Working Out!

When I decided to pursue the cochlear implant, I knew that it was going to take time to train my brain to listen with it.  Many people continue to ask me what I think of the CI.  At this point in the journey, I say that I continue to make progress, new discoveries, and understand speech more. My colleagues at work (audiologists and SLPs) have commented that they have noticed that I am hearing much better and that my speech has become a little more crisp.  The other day I thought that my hearing aid battery had died.  After a quick squeal check, I realized that the battery was not dead.  This is one of my first tangible moments that I have realized that my cochlear implant is giving me more access to the auditory world than my hearing aid.  My hearing aid will continue to be worn in my right ear regardless as I want to keep my right ear activated as much as it possibly can be. 

Which brings me to my next topic blog….Work Out Plan for the CI!  When I tell people that I am putting myself through intensive listening therapy, I sometimes get a blank look.  What do you mean you have to go through therapy?  Isn’t wearing the CI enough to figure out what is going on in the world?  As an audiologist, I recommend that all the students that I work with enroll in therapy after they get a CI.  As a patient going through this process, this recommendation is a must!    

Have you ever started a workout plan?  I feel like the journey to hearing with a cochlear implant is like following a committed work out plan.  When you decide to commit to becoming more fit and healthy, there are several things that a person typically will do.  First, maybe you go get a new pair of workout shoes, then find a fitness coach/instructor that can help you set your goals and motivate you, you may start tracking your body metrics, challenge yourself, and eat and sleep better.    

When people ask me about how I am doing with a cochlear implant, I compare this journey to being committed to a work out plan.

  1. Get the Gear!  For me, this is my commitment to wearing the cochlear implant during all waking hours. 
  2. Get a Fitness Instructor!  For me, this is Denise Wray.  She is an auditory verbal therapist that is willing to work with me weekly.  She asks about any new discoveries.  Then we dive into listening therapy.  I take out my hearing aid and put in an earplug.  Recently we have been working on minimal word pairs, repeating sentences, and listening to small paragraphs to build my auditory skills.  Having a fitness instructor for listening has been a cornerstone for my continued motivation to keep improving.  When someone holds you accountable, you keep on track. I am grateful for my Fitness Listening Instructor!
  3. Track Your Progress!  For me, this is setting my timer for 30 minutes practicing my listening skills through a listening app (See my screenshot below).  Each day I test my “Ling 6 Sounds” which let me know if the Cochlear Implant is able to detect and discriminate the frequency range that is important to hearing (oo, ah, ee, m, sh, s, and no sound).  The I start doing an auditory hierarchy of listening exercise.  For example, I listen to speech sounds with differing consonants and decide which word is being presented.  Examples such as toe/doe, peas/bees, whale/male, moo/zoo, C/Z, shoe/chew, tea/key, map/nap, night/light and the word combinations and the # of words in each set increase.  For someone with normal hearing, you may be thinking…really, you cannot determine the difference between these words.  For me and my new CI, it takes intense concentration and energy to practice.  However, when I practice, I am totally in tune to what these sounds are.  I am paying close attention to the fine distinctions between the sh and ch sounds.  Some of the APPS that I have found helpful are the following:  HearCoach, HEAROES, and Speech ID 2.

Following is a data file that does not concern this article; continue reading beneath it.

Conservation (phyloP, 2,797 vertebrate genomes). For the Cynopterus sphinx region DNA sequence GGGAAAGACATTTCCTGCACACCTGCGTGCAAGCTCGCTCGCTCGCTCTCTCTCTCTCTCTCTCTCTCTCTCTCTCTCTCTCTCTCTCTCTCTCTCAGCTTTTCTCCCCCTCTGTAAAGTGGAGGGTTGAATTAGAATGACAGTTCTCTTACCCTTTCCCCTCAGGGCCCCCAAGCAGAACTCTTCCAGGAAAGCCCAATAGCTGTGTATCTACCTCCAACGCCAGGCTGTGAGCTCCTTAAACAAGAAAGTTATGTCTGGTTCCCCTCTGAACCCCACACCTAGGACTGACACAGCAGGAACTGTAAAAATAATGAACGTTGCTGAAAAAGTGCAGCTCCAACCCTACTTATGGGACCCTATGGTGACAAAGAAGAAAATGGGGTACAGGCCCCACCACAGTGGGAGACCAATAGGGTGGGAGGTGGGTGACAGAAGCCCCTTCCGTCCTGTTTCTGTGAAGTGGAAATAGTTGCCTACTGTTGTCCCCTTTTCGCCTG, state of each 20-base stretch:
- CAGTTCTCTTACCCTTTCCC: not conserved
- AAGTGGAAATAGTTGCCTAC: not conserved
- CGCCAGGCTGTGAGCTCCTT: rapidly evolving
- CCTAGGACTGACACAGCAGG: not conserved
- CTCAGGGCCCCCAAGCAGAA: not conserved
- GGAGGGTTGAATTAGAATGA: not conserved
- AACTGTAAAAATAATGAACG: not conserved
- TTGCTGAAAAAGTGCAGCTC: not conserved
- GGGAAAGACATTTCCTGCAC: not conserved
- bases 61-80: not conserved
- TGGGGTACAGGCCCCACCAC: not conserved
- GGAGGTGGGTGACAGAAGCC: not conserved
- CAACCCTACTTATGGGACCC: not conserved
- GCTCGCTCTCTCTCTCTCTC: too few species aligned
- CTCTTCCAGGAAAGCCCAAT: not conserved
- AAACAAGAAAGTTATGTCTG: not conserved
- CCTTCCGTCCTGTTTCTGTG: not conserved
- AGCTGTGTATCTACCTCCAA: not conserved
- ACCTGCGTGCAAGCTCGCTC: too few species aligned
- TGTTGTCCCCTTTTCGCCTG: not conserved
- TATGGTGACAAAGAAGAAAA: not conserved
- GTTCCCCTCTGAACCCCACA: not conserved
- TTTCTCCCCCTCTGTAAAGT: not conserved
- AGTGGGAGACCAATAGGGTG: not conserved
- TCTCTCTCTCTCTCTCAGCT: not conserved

4. Challenge Yourself to the Next Listening Level!  For me, this has been finding podcasts and books to stream via blue tooth to my cochlear implant.  It takes all the concentration in the world to make sense of what I am listening to, but I am continuously amazed at how I am able to understand more and more.  I love to listen with intentionality and fully hear what I know I have never heard before!  Right now I have been listening to our church sermon podcasts.   I have heard it once live, so listening again to the podcast becomes easier.  I am also listening to the audio book “Girl, Wash Your Face” by Rachel Hollis.  I am also reading the book giving me preteaching of knowledge. 
  5. Eat Healthy and Rest!  Just like working out physically, developing listening skills takes a lot of energy and intentionality.  I am exhausted at the end of the day when I have put myself through the challenges of navigating the acoustical transitions of the hearing world.  Eating well and getting a good night’s sleep is essential.  There have been a few times when I needed to have a “listening break” during the day because what I am trying to take in through listening is taxing.  I have found a listening break is equivalent to a power nap.  An article found online at VeryWell Mind reports that a mid-day sleep, or a ‘power nap’, means more patience, less stress, better reaction time, increased learning, more efficiency, and better health.  I have to admit that I have found a 15 minute power nap (without my cochlear implant) is all I need on some days to keep in gear for the rest of the day! 

Whatever area of your life you need to improve, I challenge you to start that work out plan!

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